Michael Nance, Chris Soules, Maci Bookout, Ryan Edwards

ABC/Instagram/Buchanan County Sheriff's Office

Reality TV stars entertain us with their drunken antics on camera. They shock us with their erratic outbursts. Their dysfunctional relationships make us feel better about our own. Their emotional breakdowns suck us into their drama.

But sometimes the suffering has barely begun until after their shows end and they've headed back to actual reality. A sampling of the latest round of troubles and tragedy involving former reality stars:

• Former Bachelor hunk Chris Soules was arrested in April for allegedly leaving the scene of a fatal vehicle crash in Iowa.

Michael Nance, an alum of The Bachelorette, was found dead at age 31 on May 29. On the show he had talked about a past struggle with prescription drug addiction.

• Teen Mom OG's Maci Bookout recently urged ex Ryan Edwards to get help amid disturbing substance abuse allegations. "Ryan's f--ked up. I watch it, I see it, I know it. Where he's at right now, when I see him, I know where he's at and I'm like, 'Wow, he needs some guidance,'" Maci was seen lamenting to her cast mates on an episode this week. Meanwhile, co-star Catelynn Lowell entered treatment for anxiety and depression last year.

The subjects might be new, but this troubling trend is not. From the 2013 suicide of Bachelor alum Gia Allemand to the post-show arrests and rehabs of scores of old-school reality stars going back to The Hills' Stephanie Pratt and Jason Wahler, to the imprisonment of first-ever Survivor winner Richard Hatchfor tax evasion and the recent sentencing of Dance Mom's Abby Lee Miller for bankruptcy fraud, the post-reality-TV-meltdown pattern shows no sign of waning.

Stephanie Pratt Mug Shot

Honolulu Police Department

But why? Is there something so unhealthy about appearing on reality shows that a percentage of participants inevitably get pushed over the edge? Or do producers manifest the very problem by casting people who are more prone to lead troubled lives in the first place?

Clinical psychologist Trevor Small, who treats high-profile clients at Bridges to Recovery, a private residential psychiatric program in Los Angeles, isn't surprised that many reality stars struggle after the cameras stop following them around.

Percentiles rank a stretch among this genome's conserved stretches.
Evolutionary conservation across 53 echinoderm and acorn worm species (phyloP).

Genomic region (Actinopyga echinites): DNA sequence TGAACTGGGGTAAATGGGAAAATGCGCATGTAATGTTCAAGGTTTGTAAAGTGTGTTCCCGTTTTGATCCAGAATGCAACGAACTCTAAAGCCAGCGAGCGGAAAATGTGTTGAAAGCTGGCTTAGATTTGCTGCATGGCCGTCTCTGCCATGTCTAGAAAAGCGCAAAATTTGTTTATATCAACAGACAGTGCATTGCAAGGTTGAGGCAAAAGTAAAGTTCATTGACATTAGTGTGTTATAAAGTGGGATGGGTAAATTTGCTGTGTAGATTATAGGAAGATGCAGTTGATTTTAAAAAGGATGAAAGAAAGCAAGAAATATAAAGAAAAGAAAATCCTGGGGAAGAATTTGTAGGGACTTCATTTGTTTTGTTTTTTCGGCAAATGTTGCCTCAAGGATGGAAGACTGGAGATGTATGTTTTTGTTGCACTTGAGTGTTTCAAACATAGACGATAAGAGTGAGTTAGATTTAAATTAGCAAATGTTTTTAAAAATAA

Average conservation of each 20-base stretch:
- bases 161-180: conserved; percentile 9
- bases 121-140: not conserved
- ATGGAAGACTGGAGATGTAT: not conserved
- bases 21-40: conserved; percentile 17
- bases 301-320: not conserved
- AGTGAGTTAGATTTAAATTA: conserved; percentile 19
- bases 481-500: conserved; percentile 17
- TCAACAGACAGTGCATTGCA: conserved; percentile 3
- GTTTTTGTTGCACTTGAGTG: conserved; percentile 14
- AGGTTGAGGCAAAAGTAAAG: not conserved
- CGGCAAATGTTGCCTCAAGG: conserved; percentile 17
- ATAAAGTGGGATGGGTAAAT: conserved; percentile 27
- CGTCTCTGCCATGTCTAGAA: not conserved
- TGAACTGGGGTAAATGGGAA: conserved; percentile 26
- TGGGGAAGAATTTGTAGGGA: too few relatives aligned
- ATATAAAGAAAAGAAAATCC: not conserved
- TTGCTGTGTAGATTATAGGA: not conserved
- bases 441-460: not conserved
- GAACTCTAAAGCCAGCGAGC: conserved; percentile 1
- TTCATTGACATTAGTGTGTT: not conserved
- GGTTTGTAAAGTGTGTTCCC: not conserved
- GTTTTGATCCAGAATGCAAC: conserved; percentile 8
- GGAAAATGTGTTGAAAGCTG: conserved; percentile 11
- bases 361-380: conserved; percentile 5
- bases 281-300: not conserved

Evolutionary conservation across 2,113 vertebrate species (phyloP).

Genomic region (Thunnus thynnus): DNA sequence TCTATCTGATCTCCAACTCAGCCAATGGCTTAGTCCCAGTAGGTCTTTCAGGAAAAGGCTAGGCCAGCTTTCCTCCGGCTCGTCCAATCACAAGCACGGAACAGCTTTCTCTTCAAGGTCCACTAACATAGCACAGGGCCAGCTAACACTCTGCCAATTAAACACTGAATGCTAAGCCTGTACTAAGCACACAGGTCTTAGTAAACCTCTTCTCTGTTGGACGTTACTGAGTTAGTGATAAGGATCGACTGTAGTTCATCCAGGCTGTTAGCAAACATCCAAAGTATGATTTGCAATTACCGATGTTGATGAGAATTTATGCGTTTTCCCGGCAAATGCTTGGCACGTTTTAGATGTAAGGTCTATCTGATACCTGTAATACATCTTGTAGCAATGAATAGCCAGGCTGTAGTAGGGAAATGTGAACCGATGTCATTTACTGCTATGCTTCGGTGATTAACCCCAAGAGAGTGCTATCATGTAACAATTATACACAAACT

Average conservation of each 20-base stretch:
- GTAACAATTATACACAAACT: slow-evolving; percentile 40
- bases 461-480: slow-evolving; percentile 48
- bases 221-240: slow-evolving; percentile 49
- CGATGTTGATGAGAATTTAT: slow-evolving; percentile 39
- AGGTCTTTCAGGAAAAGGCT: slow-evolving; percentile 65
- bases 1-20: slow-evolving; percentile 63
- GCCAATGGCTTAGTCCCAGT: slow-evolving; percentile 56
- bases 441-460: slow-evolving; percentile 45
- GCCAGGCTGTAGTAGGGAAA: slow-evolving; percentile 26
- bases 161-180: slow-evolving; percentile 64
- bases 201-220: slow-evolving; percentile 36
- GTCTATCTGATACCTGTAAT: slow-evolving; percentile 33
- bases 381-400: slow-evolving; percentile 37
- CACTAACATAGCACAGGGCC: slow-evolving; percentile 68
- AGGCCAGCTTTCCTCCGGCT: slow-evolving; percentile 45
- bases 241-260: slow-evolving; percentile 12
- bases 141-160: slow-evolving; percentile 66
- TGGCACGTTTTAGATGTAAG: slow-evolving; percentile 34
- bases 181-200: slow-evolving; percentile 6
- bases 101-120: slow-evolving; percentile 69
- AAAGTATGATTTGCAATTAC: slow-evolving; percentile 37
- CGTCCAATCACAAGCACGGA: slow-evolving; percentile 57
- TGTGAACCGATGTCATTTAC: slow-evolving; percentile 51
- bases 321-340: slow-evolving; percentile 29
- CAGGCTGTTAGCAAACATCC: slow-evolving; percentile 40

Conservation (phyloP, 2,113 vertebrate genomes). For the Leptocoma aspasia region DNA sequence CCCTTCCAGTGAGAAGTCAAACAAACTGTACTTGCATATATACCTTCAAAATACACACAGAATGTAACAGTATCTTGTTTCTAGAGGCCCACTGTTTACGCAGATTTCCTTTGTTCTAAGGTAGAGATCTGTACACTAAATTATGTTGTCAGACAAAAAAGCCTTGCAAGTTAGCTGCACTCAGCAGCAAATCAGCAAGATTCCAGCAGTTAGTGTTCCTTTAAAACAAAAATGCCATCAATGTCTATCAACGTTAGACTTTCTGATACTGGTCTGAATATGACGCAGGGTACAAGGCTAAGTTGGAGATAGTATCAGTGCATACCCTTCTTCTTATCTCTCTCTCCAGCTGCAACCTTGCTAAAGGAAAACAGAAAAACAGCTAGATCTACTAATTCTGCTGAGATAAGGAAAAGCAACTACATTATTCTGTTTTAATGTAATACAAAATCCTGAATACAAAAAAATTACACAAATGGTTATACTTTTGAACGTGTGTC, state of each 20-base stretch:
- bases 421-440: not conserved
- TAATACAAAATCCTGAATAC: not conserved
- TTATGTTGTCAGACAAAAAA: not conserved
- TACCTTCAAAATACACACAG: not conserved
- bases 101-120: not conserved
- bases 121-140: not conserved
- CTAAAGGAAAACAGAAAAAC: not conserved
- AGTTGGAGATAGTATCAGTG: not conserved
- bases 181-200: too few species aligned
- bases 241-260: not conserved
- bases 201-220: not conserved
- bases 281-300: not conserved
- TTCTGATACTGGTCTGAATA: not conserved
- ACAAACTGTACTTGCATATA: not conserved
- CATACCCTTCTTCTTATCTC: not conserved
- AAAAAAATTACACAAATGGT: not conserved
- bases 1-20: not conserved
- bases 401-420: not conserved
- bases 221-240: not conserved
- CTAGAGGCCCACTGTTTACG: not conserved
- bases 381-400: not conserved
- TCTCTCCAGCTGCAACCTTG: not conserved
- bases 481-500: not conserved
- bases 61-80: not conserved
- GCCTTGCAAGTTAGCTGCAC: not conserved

"These people often have serious challenges going into these shows, which is why they were probably cast in the first place, and sometimes having their problems shared so publicly doesn't help matters," Small says. "It is interesting for us to watch their struggle. It's like when you see a couple fighting at a restaurant and you want to watch. But when it appears on reality TV the problems can be exacerbated even more."

The tried-and-true reality TV production formula that often features plenty of alcohol, intermingling of explosive personalities and setting up situations that encourage conflict among cast members is entertaining for viewers, but it also can be damaging to the participants.

Dr. Small says the exploitative spectacle that has become much of reality television can indeed trigger many participants with pre-existing emotional issues. "Whenever we have an overwhelming emotional situation we do what are called regressive behaviors, those behaviors that we use to cope with things that probably aren't very healthy for us—things like drugs, sex, gambling, those impulse control disorders," Small explains. "The impulse control disorders become exacerbated when we're put in an overwhelming situation."

But Bachelor franchise alum Ashley Iaconetti doesn't blame the shows for the problems some contestants have developed "after the final rose."

Bachelor in Paradise, Ashley Iaconetti, Jared Haibon

ABC/Rick Rowell